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I'd like to be able to use latexdiff with git. At the moment I have an alias in my .gitconfig file for a word-based diff:

[alias]
 wdiff = diff --color-words

but is it possible to make an alias that will use latexdiff then compile the output and open the created dvi/pdf file?

Probably the best approach to this is using git difftool, but has anyone already made an appropriate script?

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+1 Interesting idea, I should try this. –  David Z Aug 8 '10 at 20:34

6 Answers 6

up vote 45 down vote accepted

Do you mean something like the following?

~/bin/git-latexdiff

#!/bin/bash
TMPDIR=$(mktemp -d /tmp/git-latexdiff.XXXXXX)
latexdiff "$1" "$2" > $TMPDIR/diff.tex
pdflatex -interaction nonstopmode -output-directory $TMPDIR $TMPDIR/diff.tex
evince $TMPDIR/diff.pdf
rm -rf $TMPDIR

~/.gitconfig

[difftool.latex]
        cmd = git-latexdiff "$LOCAL" "$REMOTE"
[difftool]
        prompt = false
[alias]
        ldiff = difftool -t latex   
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1  
Brilliant! Thanks, it works perfectly. The only changes I made was to use batchmode instead of nonstopmode to suppress some of the output (can look at the log file if need be) and to replace the last line with trap $(rm -rf $TMPDIR) EXIT –  Simon Aug 10 '10 at 2:44
2  
Minor point: the script should trap signals to make sure $TMPDIR is deleted in case it receives a signal like SIGINT. –  Christian Lindig Feb 23 '12 at 12:49
    
Any easy way to copy across auxiliary files, like bibtex files? –  naught101 Mar 19 '13 at 4:44
    
Explain what this is doing could be helpful... –  J. C. Leitão Jul 17 at 8:12

Since this question is frequently visited: Here is a blogposting on a really great batch script here. The maintainer says:


Latexbatchdiff

A bash script that utilizes the brilliant perl script “latexdiff” in a latex project that is maintained in git.

It does support multiple pdf files, and it automatically creates the pdf.


You can get a 'diff' between every commit and your current version, easily. It is very helpfull. Some classes seem to brake the code of the soul package, which is used to highlight the changes. I found it helpfull to add to my preamble this code to prevent any difficulties:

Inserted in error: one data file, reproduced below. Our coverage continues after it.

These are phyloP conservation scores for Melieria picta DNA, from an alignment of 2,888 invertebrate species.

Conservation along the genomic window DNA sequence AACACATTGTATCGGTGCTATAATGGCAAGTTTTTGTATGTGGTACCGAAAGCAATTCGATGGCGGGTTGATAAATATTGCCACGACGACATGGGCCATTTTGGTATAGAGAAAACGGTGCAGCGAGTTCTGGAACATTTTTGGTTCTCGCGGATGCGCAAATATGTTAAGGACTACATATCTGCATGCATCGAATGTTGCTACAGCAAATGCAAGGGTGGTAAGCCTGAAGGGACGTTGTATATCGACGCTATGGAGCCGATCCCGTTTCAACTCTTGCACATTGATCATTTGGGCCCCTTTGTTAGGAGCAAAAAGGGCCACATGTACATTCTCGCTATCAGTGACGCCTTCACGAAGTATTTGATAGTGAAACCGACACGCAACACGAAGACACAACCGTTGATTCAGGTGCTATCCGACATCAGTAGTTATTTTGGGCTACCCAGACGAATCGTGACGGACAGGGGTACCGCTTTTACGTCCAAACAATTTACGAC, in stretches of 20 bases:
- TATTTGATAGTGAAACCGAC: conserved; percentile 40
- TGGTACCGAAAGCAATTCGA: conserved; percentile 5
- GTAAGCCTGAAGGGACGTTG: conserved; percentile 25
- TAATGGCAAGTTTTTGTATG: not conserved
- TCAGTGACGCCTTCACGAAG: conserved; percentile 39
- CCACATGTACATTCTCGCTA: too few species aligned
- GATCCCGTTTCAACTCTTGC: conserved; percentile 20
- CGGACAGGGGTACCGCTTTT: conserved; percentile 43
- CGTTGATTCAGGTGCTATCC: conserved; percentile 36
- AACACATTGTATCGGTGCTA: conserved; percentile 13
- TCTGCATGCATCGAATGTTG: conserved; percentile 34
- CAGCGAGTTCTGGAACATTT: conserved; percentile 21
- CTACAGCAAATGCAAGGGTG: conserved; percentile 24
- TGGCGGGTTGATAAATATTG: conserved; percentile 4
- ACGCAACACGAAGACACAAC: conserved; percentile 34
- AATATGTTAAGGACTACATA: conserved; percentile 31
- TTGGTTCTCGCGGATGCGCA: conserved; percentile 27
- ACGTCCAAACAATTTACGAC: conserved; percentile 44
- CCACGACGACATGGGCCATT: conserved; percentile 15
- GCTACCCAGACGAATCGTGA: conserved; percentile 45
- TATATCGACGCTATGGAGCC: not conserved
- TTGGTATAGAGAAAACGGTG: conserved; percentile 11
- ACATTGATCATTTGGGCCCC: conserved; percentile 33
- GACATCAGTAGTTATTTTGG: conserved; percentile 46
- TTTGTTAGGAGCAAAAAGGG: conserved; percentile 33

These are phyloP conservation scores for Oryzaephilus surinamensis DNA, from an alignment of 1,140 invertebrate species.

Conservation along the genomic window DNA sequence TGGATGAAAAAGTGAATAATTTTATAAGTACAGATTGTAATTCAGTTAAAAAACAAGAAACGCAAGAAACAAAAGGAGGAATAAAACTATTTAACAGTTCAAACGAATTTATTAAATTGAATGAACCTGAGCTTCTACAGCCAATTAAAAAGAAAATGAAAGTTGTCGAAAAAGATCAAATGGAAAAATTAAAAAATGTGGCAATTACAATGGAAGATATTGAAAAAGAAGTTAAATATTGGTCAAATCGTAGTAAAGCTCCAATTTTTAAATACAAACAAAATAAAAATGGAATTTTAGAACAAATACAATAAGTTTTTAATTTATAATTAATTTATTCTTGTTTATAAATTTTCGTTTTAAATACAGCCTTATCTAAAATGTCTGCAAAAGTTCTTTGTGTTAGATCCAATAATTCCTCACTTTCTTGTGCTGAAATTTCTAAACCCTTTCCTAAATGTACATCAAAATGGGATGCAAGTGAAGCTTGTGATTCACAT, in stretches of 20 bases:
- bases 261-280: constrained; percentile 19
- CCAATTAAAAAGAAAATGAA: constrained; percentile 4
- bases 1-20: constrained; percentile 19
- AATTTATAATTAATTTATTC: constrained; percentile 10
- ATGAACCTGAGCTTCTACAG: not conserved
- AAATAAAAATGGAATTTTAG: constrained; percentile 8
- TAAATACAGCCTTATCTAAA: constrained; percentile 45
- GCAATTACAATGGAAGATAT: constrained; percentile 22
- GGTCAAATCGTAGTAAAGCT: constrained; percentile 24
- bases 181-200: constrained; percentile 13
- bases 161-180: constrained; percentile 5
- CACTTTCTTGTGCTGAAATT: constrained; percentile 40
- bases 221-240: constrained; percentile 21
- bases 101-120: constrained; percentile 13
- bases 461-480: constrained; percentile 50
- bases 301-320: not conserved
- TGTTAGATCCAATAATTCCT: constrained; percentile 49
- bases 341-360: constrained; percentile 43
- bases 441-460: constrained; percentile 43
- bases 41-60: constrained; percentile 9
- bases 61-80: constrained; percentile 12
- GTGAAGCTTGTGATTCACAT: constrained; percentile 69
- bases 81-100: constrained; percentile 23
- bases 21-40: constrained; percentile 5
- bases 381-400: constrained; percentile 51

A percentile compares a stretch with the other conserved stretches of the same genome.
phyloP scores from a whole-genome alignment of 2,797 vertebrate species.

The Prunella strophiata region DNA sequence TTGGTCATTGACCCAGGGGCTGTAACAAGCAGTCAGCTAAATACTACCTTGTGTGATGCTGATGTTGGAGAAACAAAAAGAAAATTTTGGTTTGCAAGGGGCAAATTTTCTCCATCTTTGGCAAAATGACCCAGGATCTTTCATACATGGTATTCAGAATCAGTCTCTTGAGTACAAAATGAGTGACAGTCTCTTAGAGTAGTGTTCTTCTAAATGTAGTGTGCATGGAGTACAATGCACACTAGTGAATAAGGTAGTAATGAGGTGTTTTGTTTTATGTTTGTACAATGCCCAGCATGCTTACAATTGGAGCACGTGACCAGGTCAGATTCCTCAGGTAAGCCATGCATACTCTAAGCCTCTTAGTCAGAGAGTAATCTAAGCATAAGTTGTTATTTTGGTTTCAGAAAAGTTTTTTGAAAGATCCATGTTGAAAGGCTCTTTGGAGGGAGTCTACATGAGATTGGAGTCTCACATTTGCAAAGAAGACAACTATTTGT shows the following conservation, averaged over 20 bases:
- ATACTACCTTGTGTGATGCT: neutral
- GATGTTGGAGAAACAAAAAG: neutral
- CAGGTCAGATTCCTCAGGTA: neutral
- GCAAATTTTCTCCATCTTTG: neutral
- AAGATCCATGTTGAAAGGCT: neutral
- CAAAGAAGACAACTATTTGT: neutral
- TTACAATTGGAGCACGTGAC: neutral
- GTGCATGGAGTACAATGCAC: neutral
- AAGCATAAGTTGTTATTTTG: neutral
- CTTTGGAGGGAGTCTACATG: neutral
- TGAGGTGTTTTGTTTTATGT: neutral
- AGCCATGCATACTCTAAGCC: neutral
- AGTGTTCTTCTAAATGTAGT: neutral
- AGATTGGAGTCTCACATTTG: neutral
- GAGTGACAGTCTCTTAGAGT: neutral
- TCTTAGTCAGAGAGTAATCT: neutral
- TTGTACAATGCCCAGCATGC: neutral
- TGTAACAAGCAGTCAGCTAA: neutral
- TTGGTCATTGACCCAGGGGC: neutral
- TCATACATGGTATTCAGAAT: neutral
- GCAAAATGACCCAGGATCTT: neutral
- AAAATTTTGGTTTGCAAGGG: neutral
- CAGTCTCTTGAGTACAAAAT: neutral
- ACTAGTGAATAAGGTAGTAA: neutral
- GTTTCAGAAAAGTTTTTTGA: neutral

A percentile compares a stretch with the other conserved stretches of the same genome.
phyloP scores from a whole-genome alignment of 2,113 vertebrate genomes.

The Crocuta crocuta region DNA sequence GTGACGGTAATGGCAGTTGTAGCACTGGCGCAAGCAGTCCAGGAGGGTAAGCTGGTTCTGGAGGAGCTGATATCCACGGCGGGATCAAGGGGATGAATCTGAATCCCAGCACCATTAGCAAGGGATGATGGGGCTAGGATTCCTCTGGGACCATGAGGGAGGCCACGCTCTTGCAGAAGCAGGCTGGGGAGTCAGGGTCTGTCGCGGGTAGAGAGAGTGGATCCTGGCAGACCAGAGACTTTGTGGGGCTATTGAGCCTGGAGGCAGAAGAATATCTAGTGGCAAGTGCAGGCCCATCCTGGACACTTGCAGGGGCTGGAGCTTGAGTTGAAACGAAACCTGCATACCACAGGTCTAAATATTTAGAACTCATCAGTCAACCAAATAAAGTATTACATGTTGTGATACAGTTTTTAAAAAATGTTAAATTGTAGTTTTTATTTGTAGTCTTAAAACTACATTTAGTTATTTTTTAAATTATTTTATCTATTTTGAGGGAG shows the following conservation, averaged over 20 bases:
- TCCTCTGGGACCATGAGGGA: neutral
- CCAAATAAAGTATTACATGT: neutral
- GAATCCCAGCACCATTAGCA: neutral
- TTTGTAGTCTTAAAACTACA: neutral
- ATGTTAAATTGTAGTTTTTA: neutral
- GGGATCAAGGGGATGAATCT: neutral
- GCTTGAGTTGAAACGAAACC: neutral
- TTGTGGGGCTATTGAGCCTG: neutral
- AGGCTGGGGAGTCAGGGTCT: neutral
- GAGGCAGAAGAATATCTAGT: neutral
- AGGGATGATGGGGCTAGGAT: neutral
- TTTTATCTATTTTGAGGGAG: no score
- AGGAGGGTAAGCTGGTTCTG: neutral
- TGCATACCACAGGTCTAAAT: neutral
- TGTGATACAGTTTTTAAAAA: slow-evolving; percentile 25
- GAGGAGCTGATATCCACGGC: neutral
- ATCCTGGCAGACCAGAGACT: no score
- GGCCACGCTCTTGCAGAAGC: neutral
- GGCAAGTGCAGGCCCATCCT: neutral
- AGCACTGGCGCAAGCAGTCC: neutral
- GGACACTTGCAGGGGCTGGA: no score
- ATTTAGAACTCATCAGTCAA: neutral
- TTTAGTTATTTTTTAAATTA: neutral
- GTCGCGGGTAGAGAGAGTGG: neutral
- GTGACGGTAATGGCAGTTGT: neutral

\providecommand{\DIFadd}[1]{{\protect\color{blue}#1}} %DIF PREAMBLE
\providecommand{\DIFdel}[1]{{\protect\color{red}\protect\scriptsize{#1}}}

What's been added, is printed in blue, what has been deleted, in small red type.

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Nice to see that so many people write scripts to this kind of job in all kinds of languages :) –  Paul Hiemstra Feb 10 '12 at 11:48

I recently created a rather nice Python script which works both on Mercurial and git repositories. It also supports bibtex and diffing against files that are not yet in the repository. See this blog post for more details. The code can be downloaded from bitbucket:

hg clone https://bitbucket.org/paulhiemstra/scm-latexdiff

or download a tar ball. Some examples of the usage of the script on the command line:

 # for hg
 scm-latexdiff 4:spam.tex
 scm-latexdiff 4:spam.tex 6:spam.tex
 # for git
 scm-latexdiff 87213:spam.tex
 scm-latexdiff 87213:spam.tex 97123:spam.tex
 # You can also diff against non-commited (local) files
 scm-latexdiff local:spam.tex
 scm-latexdiff 2:spam.tex local:spam.tex

The script should work on all platforms that support Python. If you have any suggestions, or bug reports, you can submit an new issue in the issue tracker.

EDIT: A new version of the program now also supports multi-file latex documents. Especially for reports and books this can be important. Note that you need a recent version of latexdiff (2007) to be able to work with multi-file documents.

To install the program, clone the repository or download a tar ball and go to the directory where you extracted/cloned the tool and type (note that you probably need to be root for this to work):

python setup.py install

To install to a non-standard directory tree (e.g. in your home directory) use --prefix:

python setup.py install --prefix=/home/spam/

Do remember to add /home/spam/lib/python2.x/site-packages/ to your PYTHONPATH environment variable.

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For completeness, there's also git-latexdiff, here:

https://gitorious.org/git-latexdiff

The script internally checks out the full tree for the specified revisions, and calls latexdiff with the --flatten option, hence this works if the document is split into multiple .tex files.

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This does not work in a documment with included files. I have a very inelegant python script (see below). Any ideas to improve it?

~/.gitconfig

ldiff = !latexdiff-git.py

latexdiff-git.py

#!/usr/bin/env python
# A git integration for latex diff
# Using git diff will be faster but more work.

import os
from os.path import join, split
import sys
import shutil
import logging
import tempfile
from optparse import OptionParser

if __name__ == '__main__':
    parser = OptionParser()
    parser.add_option("-o", "--output", dest="output", default='diff', help="name of the output file")